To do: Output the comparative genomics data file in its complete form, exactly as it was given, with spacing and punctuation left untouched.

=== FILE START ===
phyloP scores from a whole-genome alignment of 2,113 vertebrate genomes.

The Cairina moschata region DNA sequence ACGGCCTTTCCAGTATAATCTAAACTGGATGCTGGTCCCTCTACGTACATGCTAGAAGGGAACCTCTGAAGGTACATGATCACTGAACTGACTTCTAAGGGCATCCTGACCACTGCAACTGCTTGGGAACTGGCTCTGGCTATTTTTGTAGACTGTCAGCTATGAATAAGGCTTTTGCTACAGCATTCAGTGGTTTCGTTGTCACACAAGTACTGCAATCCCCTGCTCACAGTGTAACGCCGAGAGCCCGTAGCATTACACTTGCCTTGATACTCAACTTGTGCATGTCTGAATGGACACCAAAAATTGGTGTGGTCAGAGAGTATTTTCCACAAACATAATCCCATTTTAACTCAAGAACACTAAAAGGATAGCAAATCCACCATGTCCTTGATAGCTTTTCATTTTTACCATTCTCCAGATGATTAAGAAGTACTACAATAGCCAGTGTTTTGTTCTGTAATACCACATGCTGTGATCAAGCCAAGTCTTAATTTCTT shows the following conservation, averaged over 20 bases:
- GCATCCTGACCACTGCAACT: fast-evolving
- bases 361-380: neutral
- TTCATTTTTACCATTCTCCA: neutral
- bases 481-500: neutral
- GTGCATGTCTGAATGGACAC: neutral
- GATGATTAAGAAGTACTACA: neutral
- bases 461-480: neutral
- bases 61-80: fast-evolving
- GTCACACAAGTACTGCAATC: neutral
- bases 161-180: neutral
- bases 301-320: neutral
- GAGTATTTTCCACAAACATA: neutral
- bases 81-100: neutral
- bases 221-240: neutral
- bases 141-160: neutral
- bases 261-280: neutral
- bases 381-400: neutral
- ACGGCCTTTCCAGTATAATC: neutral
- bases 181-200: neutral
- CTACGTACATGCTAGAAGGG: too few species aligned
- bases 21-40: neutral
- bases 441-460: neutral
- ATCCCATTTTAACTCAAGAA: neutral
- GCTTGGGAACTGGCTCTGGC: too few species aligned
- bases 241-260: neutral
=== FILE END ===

phyloP scores from a whole-genome alignment of 2,113 vertebrate genomes.

The Cairina moschata region DNA sequence ACGGCCTTTCCAGTATAATCTAAACTGGATGCTGGTCCCTCTACGTACATGCTAGAAGGGAACCTCTGAAGGTACATGATCACTGAACTGACTTCTAAGGGCATCCTGACCACTGCAACTGCTTGGGAACTGGCTCTGGCTATTTTTGTAGACTGTCAGCTATGAATAAGGCTTTTGCTACAGCATTCAGTGGTTTCGTTGTCACACAAGTACTGCAATCCCCTGCTCACAGTGTAACGCCGAGAGCCCGTAGCATTACACTTGCCTTGATACTCAACTTGTGCATGTCTGAATGGACACCAAAAATTGGTGTGGTCAGAGAGTATTTTCCACAAACATAATCCCATTTTAACTCAAGAACACTAAAAGGATAGCAAATCCACCATGTCCTTGATAGCTTTTCATTTTTACCATTCTCCAGATGATTAAGAAGTACTACAATAGCCAGTGTTTTGTTCTGTAATACCACATGCTGTGATCAAGCCAAGTCTTAATTTCTT shows the following conservation, averaged over 20 bases:
- GCATCCTGACCACTGCAACT: fast-evolving
- bases 361-380: neutral
- TTCATTTTTACCATTCTCCA: neutral
- bases 481-500: neutral
- GTGCATGTCTGAATGGACAC: neutral
- GATGATTAAGAAGTACTACA: neutral
- bases 461-480: neutral
- bases 61-80: fast-evolving
- GTCACACAAGTACTGCAATC: neutral
- bases 161-180: neutral
- bases 301-320: neutral
- GAGTATTTTCCACAAACATA: neutral
- bases 81-100: neutral
- bases 221-240: neutral
- bases 141-160: neutral
- bases 261-280: neutral
- bases 381-400: neutral
- ACGGCCTTTCCAGTATAATC: neutral
- bases 181-200: neutral
- CTACGTACATGCTAGAAGGG: too few species aligned
- bases 21-40: neutral
- bases 441-460: neutral
- ATCCCATTTTAACTCAAGAA: neutral
- GCTTGGGAACTGGCTCTGGC: too few species aligned
- bases 241-260: neutral